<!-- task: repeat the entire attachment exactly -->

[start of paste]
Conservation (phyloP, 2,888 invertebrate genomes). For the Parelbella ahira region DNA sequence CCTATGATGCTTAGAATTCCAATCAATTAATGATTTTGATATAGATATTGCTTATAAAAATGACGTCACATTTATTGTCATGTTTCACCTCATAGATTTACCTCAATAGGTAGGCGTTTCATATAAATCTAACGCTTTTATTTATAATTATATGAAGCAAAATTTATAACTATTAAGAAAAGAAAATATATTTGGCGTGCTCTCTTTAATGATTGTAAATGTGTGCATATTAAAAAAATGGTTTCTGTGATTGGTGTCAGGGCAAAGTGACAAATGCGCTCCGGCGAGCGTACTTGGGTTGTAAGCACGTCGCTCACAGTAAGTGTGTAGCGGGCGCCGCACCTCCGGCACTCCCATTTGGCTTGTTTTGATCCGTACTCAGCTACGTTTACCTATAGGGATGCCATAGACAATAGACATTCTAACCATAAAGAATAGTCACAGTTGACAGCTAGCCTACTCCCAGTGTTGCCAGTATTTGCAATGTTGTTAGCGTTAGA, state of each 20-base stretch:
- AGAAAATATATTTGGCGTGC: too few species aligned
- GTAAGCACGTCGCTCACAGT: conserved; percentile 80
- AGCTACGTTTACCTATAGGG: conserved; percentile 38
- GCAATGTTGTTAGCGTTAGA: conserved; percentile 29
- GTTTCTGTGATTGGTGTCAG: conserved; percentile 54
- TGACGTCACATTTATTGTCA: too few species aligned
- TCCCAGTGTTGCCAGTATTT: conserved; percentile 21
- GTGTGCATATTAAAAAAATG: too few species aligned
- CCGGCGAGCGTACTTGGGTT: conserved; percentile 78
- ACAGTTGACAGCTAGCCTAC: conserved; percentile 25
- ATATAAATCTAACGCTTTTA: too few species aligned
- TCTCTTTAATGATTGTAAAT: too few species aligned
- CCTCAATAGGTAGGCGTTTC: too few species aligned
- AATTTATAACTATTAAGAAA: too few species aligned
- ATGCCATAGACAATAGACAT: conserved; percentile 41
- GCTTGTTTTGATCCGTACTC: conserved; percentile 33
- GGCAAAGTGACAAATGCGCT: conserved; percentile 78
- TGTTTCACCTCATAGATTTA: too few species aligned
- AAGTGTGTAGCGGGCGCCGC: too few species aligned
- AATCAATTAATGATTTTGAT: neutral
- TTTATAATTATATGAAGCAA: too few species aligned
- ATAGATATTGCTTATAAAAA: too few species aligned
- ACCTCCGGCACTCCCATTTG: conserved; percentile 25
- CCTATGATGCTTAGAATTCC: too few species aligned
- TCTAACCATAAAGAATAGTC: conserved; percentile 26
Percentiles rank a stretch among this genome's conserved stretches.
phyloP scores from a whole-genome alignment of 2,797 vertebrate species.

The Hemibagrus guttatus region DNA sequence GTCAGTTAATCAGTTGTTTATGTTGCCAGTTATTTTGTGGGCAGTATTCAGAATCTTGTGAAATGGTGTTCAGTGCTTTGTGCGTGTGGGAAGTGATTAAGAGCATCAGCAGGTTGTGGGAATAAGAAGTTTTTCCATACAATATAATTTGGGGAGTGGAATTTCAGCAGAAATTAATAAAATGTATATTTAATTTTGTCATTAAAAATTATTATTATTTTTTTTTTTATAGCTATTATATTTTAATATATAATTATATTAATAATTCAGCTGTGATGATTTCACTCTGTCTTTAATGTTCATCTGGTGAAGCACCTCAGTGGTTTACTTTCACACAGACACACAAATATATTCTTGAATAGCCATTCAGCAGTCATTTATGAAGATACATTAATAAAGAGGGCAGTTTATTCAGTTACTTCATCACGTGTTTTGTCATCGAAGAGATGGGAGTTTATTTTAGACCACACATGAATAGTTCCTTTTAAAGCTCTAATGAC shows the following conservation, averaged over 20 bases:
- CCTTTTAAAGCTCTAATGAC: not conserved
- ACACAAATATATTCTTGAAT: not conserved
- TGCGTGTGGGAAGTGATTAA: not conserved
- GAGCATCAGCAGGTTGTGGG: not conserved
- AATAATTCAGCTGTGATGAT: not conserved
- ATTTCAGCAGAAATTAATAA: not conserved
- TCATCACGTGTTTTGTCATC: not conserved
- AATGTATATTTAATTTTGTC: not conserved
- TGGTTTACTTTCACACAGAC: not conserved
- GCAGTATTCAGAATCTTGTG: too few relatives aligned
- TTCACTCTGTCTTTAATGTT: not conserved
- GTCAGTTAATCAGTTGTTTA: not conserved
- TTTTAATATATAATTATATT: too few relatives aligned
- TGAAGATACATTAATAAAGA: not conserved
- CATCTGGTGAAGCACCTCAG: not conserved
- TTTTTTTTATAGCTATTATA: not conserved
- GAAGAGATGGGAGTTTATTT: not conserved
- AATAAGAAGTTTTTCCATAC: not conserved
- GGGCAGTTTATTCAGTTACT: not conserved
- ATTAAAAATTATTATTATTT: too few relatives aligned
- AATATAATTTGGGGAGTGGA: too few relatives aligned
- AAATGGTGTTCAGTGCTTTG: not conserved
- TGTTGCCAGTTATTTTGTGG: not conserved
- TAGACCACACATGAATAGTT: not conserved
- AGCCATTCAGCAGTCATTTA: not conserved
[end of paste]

Conservation (phyloP, 2,888 invertebrate genomes). For the Parelbella ahira region DNA sequence CCTATGATGCTTAGAATTCCAATCAATTAATGATTTTGATATAGATATTGCTTATAAAAATGACGTCACATTTATTGTCATGTTTCACCTCATAGATTTACCTCAATAGGTAGGCGTTTCATATAAATCTAACGCTTTTATTTATAATTATATGAAGCAAAATTTATAACTATTAAGAAAAGAAAATATATTTGGCGTGCTCTCTTTAATGATTGTAAATGTGTGCATATTAAAAAAATGGTTTCTGTGATTGGTGTCAGGGCAAAGTGACAAATGCGCTCCGGCGAGCGTACTTGGGTTGTAAGCACGTCGCTCACAGTAAGTGTGTAGCGGGCGCCGCACCTCCGGCACTCCCATTTGGCTTGTTTTGATCCGTACTCAGCTACGTTTACCTATAGGGATGCCATAGACAATAGACATTCTAACCATAAAGAATAGTCACAGTTGACAGCTAGCCTACTCCCAGTGTTGCCAGTATTTGCAATGTTGTTAGCGTTAGA, state of each 20-base stretch:
- AGAAAATATATTTGGCGTGC: too few species aligned
- GTAAGCACGTCGCTCACAGT: conserved; percentile 80
- AGCTACGTTTACCTATAGGG: conserved; percentile 38
- GCAATGTTGTTAGCGTTAGA: conserved; percentile 29
- GTTTCTGTGATTGGTGTCAG: conserved; percentile 54
- TGACGTCACATTTATTGTCA: too few species aligned
- TCCCAGTGTTGCCAGTATTT: conserved; percentile 21
- GTGTGCATATTAAAAAAATG: too few species aligned
- CCGGCGAGCGTACTTGGGTT: conserved; percentile 78
- ACAGTTGACAGCTAGCCTAC: conserved; percentile 25
- ATATAAATCTAACGCTTTTA: too few species aligned
- TCTCTTTAATGATTGTAAAT: too few species aligned
- CCTCAATAGGTAGGCGTTTC: too few species aligned
- AATTTATAACTATTAAGAAA: too few species aligned
- ATGCCATAGACAATAGACAT: conserved; percentile 41
- GCTTGTTTTGATCCGTACTC: conserved; percentile 33
- GGCAAAGTGACAAATGCGCT: conserved; percentile 78
- TGTTTCACCTCATAGATTTA: too few species aligned
- AAGTGTGTAGCGGGCGCCGC: too few species aligned
- AATCAATTAATGATTTTGAT: neutral
- TTTATAATTATATGAAGCAA: too few species aligned
- ATAGATATTGCTTATAAAAA: too few species aligned
- ACCTCCGGCACTCCCATTTG: conserved; percentile 25
- CCTATGATGCTTAGAATTCC: too few species aligned
- TCTAACCATAAAGAATAGTC: conserved; percentile 26
Percentiles rank a stretch among this genome's conserved stretches.
phyloP scores from a whole-genome alignment of 2,797 vertebrate species.

The Hemibagrus guttatus region DNA sequence GTCAGTTAATCAGTTGTTTATGTTGCCAGTTATTTTGTGGGCAGTATTCAGAATCTTGTGAAATGGTGTTCAGTGCTTTGTGCGTGTGGGAAGTGATTAAGAGCATCAGCAGGTTGTGGGAATAAGAAGTTTTTCCATACAATATAATTTGGGGAGTGGAATTTCAGCAGAAATTAATAAAATGTATATTTAATTTTGTCATTAAAAATTATTATTATTTTTTTTTTTATAGCTATTATATTTTAATATATAATTATATTAATAATTCAGCTGTGATGATTTCACTCTGTCTTTAATGTTCATCTGGTGAAGCACCTCAGTGGTTTACTTTCACACAGACACACAAATATATTCTTGAATAGCCATTCAGCAGTCATTTATGAAGATACATTAATAAAGAGGGCAGTTTATTCAGTTACTTCATCACGTGTTTTGTCATCGAAGAGATGGGAGTTTATTTTAGACCACACATGAATAGTTCCTTTTAAAGCTCTAATGAC shows the following conservation, averaged over 20 bases:
- CCTTTTAAAGCTCTAATGAC: not conserved
- ACACAAATATATTCTTGAAT: not conserved
- TGCGTGTGGGAAGTGATTAA: not conserved
- GAGCATCAGCAGGTTGTGGG: not conserved
- AATAATTCAGCTGTGATGAT: not conserved
- ATTTCAGCAGAAATTAATAA: not conserved
- TCATCACGTGTTTTGTCATC: not conserved
- AATGTATATTTAATTTTGTC: not conserved
- TGGTTTACTTTCACACAGAC: not conserved
- GCAGTATTCAGAATCTTGTG: too few relatives aligned
- TTCACTCTGTCTTTAATGTT: not conserved
- GTCAGTTAATCAGTTGTTTA: not conserved
- TTTTAATATATAATTATATT: too few relatives aligned
- TGAAGATACATTAATAAAGA: not conserved
- CATCTGGTGAAGCACCTCAG: not conserved
- TTTTTTTTATAGCTATTATA: not conserved
- GAAGAGATGGGAGTTTATTT: not conserved
- AATAAGAAGTTTTTCCATAC: not conserved
- GGGCAGTTTATTCAGTTACT: not conserved
- ATTAAAAATTATTATTATTT: too few relatives aligned
- AATATAATTTGGGGAGTGGA: too few relatives aligned
- AAATGGTGTTCAGTGCTTTG: not conserved
- TGTTGCCAGTTATTTTGTGG: not conserved
- TAGACCACACATGAATAGTT: not conserved
- AGCCATTCAGCAGTCATTTA: not conserved